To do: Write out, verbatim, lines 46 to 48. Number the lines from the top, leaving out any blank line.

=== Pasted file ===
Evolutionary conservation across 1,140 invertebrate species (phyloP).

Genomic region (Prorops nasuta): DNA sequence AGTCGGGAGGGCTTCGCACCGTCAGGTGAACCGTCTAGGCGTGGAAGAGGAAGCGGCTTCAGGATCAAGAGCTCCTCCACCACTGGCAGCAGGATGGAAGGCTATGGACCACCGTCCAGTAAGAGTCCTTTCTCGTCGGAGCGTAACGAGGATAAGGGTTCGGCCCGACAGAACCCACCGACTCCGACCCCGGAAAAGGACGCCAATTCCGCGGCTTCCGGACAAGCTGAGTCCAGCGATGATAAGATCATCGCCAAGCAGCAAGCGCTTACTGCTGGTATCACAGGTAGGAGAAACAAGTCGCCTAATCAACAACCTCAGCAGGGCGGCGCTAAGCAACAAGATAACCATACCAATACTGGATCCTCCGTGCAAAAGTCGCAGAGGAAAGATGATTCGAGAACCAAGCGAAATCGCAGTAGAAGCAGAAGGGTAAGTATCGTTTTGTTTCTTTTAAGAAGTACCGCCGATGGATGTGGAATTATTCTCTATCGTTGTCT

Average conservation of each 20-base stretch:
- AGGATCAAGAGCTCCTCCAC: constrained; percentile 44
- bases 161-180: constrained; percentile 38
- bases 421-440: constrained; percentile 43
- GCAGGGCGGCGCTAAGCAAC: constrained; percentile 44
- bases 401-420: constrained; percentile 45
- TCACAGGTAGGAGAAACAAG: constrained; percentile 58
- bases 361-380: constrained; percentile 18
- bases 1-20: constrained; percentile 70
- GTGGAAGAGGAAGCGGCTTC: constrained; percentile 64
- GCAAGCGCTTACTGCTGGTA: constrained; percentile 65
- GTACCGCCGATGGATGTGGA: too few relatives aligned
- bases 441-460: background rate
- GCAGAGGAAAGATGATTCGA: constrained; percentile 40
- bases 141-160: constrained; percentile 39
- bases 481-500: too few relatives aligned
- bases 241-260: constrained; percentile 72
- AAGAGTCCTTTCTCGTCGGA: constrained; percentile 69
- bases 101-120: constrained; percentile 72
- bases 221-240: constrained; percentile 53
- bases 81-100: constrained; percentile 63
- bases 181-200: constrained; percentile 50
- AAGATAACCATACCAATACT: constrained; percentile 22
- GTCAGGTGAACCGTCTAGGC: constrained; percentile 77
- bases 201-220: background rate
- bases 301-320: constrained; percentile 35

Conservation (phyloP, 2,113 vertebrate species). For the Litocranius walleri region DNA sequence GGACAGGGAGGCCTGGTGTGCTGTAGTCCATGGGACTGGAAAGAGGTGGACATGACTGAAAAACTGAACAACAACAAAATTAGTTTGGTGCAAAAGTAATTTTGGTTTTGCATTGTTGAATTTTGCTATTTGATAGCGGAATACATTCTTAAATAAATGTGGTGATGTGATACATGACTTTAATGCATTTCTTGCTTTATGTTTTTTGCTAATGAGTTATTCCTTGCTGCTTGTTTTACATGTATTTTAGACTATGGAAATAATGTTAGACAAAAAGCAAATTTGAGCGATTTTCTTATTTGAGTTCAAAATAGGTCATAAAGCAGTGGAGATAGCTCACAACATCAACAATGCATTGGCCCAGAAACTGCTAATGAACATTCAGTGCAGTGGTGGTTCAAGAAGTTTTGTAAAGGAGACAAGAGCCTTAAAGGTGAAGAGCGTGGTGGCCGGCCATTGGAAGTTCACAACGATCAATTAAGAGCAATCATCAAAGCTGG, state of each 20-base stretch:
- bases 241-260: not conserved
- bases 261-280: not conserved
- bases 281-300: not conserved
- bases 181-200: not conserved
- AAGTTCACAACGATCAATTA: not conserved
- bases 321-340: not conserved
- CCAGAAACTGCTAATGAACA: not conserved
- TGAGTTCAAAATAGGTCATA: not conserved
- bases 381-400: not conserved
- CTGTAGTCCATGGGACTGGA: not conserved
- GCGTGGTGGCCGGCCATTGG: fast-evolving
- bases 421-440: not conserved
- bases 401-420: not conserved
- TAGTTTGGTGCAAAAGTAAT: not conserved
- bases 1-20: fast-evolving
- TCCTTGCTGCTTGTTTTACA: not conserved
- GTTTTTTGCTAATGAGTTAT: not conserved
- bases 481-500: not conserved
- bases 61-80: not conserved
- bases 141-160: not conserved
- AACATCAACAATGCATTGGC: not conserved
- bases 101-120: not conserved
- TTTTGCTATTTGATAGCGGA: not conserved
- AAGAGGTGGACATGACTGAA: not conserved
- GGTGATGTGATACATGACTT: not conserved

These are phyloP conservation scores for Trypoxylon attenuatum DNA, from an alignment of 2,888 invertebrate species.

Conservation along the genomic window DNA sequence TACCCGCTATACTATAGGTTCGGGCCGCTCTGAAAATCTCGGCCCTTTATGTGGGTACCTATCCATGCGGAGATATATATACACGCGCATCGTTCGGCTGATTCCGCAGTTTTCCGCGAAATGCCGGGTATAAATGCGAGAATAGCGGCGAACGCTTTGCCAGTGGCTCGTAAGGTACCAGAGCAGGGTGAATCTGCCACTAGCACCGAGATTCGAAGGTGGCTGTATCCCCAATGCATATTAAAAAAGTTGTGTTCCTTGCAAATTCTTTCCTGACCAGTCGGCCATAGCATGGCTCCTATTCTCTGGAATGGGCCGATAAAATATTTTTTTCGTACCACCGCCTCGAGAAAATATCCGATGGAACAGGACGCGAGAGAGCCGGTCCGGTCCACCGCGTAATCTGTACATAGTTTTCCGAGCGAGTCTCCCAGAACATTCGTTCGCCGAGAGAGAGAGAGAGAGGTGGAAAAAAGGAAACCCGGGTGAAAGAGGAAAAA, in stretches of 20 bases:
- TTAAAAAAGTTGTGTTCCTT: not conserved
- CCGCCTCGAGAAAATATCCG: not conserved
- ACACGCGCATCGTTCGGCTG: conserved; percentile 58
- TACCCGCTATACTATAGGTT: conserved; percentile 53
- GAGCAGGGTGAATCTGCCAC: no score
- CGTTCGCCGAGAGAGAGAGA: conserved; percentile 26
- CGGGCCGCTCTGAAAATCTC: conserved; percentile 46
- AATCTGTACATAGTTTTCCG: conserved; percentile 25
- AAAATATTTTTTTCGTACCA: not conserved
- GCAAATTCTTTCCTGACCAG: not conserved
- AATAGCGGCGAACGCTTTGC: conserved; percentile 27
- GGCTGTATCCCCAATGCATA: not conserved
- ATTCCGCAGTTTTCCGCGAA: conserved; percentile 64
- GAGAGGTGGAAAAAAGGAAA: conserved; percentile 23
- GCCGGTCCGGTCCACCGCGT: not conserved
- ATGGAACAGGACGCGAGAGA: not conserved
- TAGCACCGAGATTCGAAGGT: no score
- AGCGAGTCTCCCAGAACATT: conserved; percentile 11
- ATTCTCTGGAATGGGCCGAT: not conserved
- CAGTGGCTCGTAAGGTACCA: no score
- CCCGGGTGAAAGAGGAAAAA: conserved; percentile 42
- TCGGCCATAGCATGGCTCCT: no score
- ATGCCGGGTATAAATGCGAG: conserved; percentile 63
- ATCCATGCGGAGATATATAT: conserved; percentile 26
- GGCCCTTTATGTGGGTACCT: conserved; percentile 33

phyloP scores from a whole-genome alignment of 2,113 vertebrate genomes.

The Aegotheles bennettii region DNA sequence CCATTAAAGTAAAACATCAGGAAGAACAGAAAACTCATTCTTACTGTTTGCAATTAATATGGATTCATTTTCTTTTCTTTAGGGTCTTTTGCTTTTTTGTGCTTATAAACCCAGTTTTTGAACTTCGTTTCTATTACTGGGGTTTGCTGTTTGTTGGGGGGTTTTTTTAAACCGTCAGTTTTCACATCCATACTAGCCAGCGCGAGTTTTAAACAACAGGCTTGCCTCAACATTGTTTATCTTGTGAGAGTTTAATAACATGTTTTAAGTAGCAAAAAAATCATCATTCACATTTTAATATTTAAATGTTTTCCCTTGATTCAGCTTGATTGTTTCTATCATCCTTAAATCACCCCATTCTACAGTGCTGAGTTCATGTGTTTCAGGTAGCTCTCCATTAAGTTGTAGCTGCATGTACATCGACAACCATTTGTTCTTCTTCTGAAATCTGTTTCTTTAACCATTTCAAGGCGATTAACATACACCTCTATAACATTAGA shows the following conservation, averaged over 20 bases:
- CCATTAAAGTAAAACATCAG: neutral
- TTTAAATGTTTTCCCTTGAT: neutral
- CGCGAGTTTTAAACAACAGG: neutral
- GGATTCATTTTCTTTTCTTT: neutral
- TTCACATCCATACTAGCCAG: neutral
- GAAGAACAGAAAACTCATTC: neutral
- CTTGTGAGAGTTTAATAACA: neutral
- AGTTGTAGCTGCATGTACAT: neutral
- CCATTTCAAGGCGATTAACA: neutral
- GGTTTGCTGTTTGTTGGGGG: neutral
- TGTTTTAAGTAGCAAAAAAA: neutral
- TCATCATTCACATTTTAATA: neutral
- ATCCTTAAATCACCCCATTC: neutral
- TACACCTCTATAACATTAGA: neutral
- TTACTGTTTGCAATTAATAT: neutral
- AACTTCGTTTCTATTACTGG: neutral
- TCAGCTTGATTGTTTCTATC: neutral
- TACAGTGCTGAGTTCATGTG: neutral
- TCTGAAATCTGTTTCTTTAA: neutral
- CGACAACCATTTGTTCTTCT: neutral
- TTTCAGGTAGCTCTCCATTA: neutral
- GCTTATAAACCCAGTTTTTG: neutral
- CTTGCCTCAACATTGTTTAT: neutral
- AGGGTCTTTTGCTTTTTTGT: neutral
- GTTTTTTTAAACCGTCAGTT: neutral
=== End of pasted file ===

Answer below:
- GTTTTTTGCTAATGAGTTAT: not conserved
- bases 481-500: not conserved
- bases 61-80: not conserved